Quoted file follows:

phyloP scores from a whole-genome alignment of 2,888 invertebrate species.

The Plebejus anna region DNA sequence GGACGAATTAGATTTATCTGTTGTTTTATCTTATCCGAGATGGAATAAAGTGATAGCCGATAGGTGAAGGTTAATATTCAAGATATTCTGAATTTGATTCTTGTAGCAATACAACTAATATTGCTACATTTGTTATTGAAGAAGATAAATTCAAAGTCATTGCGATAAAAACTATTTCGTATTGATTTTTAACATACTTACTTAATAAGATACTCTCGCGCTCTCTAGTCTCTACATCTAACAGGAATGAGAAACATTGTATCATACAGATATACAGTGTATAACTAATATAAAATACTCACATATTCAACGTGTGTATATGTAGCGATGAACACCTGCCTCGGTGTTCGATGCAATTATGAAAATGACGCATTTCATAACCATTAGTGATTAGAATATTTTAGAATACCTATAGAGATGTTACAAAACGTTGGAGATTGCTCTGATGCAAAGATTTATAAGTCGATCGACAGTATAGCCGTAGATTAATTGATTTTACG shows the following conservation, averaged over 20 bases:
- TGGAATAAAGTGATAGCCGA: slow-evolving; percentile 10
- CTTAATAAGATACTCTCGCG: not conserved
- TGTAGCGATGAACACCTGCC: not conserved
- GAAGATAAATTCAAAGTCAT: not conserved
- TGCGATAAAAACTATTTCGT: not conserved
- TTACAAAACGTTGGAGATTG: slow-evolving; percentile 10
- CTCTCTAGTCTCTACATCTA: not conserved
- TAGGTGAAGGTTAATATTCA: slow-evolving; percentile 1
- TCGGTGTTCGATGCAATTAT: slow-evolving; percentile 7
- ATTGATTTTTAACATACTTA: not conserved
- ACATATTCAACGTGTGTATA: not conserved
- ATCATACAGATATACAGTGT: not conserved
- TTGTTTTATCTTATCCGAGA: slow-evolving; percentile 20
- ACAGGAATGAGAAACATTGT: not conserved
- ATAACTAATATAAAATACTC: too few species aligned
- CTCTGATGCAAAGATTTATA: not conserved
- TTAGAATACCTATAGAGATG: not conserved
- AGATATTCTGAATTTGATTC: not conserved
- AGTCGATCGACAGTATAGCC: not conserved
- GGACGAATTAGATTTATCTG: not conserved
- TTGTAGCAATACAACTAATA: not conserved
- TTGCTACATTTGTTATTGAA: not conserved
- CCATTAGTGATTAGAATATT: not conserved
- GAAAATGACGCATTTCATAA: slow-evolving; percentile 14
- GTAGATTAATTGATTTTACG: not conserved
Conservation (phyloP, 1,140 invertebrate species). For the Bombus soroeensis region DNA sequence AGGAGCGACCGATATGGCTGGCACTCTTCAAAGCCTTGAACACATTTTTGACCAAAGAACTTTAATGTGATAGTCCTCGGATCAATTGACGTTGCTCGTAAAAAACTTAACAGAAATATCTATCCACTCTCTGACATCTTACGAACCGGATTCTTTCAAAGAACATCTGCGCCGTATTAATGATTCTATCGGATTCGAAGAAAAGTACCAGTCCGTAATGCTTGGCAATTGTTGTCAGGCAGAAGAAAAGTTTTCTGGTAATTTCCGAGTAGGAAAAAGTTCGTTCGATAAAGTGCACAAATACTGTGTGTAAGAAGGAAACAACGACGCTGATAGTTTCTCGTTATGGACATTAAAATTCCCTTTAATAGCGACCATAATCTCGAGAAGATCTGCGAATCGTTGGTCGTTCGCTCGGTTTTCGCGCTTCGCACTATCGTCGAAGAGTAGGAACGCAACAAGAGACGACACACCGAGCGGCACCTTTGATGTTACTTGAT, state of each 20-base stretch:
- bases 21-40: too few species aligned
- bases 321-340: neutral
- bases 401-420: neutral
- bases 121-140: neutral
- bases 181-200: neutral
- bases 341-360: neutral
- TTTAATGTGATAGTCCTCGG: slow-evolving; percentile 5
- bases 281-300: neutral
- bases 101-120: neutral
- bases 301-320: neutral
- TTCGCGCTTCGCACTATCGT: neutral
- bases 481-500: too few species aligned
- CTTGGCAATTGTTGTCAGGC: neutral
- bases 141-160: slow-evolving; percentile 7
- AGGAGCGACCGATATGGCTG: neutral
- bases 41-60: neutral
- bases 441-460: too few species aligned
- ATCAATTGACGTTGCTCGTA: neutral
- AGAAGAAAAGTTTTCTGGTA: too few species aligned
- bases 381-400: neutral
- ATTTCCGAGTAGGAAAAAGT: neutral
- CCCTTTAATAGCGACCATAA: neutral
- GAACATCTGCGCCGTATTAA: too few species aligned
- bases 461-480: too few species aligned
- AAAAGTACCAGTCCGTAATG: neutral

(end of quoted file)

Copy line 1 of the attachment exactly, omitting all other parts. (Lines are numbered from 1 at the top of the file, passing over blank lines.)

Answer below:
phyloP scores from a whole-genome alignment of 2,888 invertebrate species.